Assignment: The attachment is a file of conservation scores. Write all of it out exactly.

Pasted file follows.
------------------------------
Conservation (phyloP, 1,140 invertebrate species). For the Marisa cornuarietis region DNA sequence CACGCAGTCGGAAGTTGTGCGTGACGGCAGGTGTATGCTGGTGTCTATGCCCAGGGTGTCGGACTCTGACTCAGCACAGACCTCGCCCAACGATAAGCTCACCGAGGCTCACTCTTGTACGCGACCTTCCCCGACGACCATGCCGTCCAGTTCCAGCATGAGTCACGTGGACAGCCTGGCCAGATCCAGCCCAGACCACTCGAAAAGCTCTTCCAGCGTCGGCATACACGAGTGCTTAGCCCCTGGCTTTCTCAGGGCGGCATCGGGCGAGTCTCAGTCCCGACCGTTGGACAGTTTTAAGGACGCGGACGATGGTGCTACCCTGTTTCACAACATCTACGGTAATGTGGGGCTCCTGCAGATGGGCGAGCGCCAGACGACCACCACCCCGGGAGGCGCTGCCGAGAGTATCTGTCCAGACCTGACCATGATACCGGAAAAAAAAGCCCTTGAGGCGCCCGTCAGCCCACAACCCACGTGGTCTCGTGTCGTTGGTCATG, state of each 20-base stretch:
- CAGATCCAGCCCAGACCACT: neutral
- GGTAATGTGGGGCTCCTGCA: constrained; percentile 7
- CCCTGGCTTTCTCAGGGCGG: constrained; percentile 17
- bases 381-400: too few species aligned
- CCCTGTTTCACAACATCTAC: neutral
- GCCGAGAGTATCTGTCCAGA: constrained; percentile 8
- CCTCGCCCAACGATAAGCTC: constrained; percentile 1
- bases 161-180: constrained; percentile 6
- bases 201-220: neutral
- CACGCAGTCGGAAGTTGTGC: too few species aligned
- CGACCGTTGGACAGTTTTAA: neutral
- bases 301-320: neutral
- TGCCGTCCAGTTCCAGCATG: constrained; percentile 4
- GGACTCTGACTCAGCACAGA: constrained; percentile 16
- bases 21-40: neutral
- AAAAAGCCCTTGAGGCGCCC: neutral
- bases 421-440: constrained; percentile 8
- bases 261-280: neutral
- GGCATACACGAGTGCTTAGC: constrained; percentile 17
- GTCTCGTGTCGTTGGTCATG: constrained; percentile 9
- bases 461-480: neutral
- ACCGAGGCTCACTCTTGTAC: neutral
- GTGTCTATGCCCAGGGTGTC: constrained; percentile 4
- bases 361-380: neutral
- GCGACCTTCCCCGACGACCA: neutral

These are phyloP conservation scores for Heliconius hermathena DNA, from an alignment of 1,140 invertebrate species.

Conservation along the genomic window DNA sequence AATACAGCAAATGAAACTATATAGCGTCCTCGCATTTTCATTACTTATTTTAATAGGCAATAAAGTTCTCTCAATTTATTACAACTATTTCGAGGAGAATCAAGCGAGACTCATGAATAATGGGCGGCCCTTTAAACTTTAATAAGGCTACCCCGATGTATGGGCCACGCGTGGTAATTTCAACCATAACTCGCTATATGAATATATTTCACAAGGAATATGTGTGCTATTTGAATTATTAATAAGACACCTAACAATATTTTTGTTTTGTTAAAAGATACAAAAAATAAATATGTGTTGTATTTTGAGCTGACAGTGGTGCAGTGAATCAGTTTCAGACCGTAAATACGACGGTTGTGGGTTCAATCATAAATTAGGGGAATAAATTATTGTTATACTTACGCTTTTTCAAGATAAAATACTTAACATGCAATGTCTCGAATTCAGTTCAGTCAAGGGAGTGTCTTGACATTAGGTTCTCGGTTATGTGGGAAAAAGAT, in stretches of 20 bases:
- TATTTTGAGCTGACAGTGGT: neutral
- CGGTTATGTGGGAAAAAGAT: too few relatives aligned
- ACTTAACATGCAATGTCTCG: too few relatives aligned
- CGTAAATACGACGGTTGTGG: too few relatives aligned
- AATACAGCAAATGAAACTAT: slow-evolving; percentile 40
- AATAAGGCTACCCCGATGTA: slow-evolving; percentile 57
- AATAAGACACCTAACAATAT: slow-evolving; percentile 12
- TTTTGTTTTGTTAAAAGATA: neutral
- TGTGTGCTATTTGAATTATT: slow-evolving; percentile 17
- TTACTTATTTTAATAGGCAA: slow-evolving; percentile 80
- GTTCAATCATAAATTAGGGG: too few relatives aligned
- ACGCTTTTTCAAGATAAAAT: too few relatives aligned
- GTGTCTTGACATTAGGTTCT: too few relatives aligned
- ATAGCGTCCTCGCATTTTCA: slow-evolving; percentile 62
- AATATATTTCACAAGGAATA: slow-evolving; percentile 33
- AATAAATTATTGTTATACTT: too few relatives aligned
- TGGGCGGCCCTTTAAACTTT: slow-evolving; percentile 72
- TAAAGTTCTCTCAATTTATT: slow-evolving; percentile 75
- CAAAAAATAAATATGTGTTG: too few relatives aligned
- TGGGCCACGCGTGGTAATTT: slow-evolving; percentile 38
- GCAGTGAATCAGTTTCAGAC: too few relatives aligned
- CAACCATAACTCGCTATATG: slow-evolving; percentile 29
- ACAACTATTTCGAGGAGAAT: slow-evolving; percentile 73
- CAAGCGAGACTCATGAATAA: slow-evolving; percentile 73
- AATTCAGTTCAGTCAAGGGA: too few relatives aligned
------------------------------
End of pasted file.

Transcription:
Conservation (phyloP, 1,140 invertebrate species). For the Marisa cornuarietis region DNA sequence CACGCAGTCGGAAGTTGTGCGTGACGGCAGGTGTATGCTGGTGTCTATGCCCAGGGTGTCGGACTCTGACTCAGCACAGACCTCGCCCAACGATAAGCTCACCGAGGCTCACTCTTGTACGCGACCTTCCCCGACGACCATGCCGTCCAGTTCCAGCATGAGTCACGTGGACAGCCTGGCCAGATCCAGCCCAGACCACTCGAAAAGCTCTTCCAGCGTCGGCATACACGAGTGCTTAGCCCCTGGCTTTCTCAGGGCGGCATCGGGCGAGTCTCAGTCCCGACCGTTGGACAGTTTTAAGGACGCGGACGATGGTGCTACCCTGTTTCACAACATCTACGGTAATGTGGGGCTCCTGCAGATGGGCGAGCGCCAGACGACCACCACCCCGGGAGGCGCTGCCGAGAGTATCTGTCCAGACCTGACCATGATACCGGAAAAAAAAGCCCTTGAGGCGCCCGTCAGCCCACAACCCACGTGGTCTCGTGTCGTTGGTCATG, state of each 20-base stretch:
- CAGATCCAGCCCAGACCACT: neutral
- GGTAATGTGGGGCTCCTGCA: constrained; percentile 7
- CCCTGGCTTTCTCAGGGCGG: constrained; percentile 17
- bases 381-400: too few species aligned
- CCCTGTTTCACAACATCTAC: neutral
- GCCGAGAGTATCTGTCCAGA: constrained; percentile 8
- CCTCGCCCAACGATAAGCTC: constrained; percentile 1
- bases 161-180: constrained; percentile 6
- bases 201-220: neutral
- CACGCAGTCGGAAGTTGTGC: too few species aligned
- CGACCGTTGGACAGTTTTAA: neutral
- bases 301-320: neutral
- TGCCGTCCAGTTCCAGCATG: constrained; percentile 4
- GGACTCTGACTCAGCACAGA: constrained; percentile 16
- bases 21-40: neutral
- AAAAAGCCCTTGAGGCGCCC: neutral
- bases 421-440: constrained; percentile 8
- bases 261-280: neutral
- GGCATACACGAGTGCTTAGC: constrained; percentile 17
- GTCTCGTGTCGTTGGTCATG: constrained; percentile 9
- bases 461-480: neutral
- ACCGAGGCTCACTCTTGTAC: neutral
- GTGTCTATGCCCAGGGTGTC: constrained; percentile 4
- bases 361-380: neutral
- GCGACCTTCCCCGACGACCA: neutral

These are phyloP conservation scores for Heliconius hermathena DNA, from an alignment of 1,140 invertebrate species.

Conservation along the genomic window DNA sequence AATACAGCAAATGAAACTATATAGCGTCCTCGCATTTTCATTACTTATTTTAATAGGCAATAAAGTTCTCTCAATTTATTACAACTATTTCGAGGAGAATCAAGCGAGACTCATGAATAATGGGCGGCCCTTTAAACTTTAATAAGGCTACCCCGATGTATGGGCCACGCGTGGTAATTTCAACCATAACTCGCTATATGAATATATTTCACAAGGAATATGTGTGCTATTTGAATTATTAATAAGACACCTAACAATATTTTTGTTTTGTTAAAAGATACAAAAAATAAATATGTGTTGTATTTTGAGCTGACAGTGGTGCAGTGAATCAGTTTCAGACCGTAAATACGACGGTTGTGGGTTCAATCATAAATTAGGGGAATAAATTATTGTTATACTTACGCTTTTTCAAGATAAAATACTTAACATGCAATGTCTCGAATTCAGTTCAGTCAAGGGAGTGTCTTGACATTAGGTTCTCGGTTATGTGGGAAAAAGAT, in stretches of 20 bases:
- TATTTTGAGCTGACAGTGGT: neutral
- CGGTTATGTGGGAAAAAGAT: too few relatives aligned
- ACTTAACATGCAATGTCTCG: too few relatives aligned
- CGTAAATACGACGGTTGTGG: too few relatives aligned
- AATACAGCAAATGAAACTAT: slow-evolving; percentile 40
- AATAAGGCTACCCCGATGTA: slow-evolving; percentile 57
- AATAAGACACCTAACAATAT: slow-evolving; percentile 12
- TTTTGTTTTGTTAAAAGATA: neutral
- TGTGTGCTATTTGAATTATT: slow-evolving; percentile 17
- TTACTTATTTTAATAGGCAA: slow-evolving; percentile 80
- GTTCAATCATAAATTAGGGG: too few relatives aligned
- ACGCTTTTTCAAGATAAAAT: too few relatives aligned
- GTGTCTTGACATTAGGTTCT: too few relatives aligned
- ATAGCGTCCTCGCATTTTCA: slow-evolving; percentile 62
- AATATATTTCACAAGGAATA: slow-evolving; percentile 33
- AATAAATTATTGTTATACTT: too few relatives aligned
- TGGGCGGCCCTTTAAACTTT: slow-evolving; percentile 72
- TAAAGTTCTCTCAATTTATT: slow-evolving; percentile 75
- CAAAAAATAAATATGTGTTG: too few relatives aligned
- TGGGCCACGCGTGGTAATTT: slow-evolving; percentile 38
- GCAGTGAATCAGTTTCAGAC: too few relatives aligned
- CAACCATAACTCGCTATATG: slow-evolving; percentile 29
- ACAACTATTTCGAGGAGAAT: slow-evolving; percentile 73
- CAAGCGAGACTCATGAATAA: slow-evolving; percentile 73
- AATTCAGTTCAGTCAAGGGA: too few relatives aligned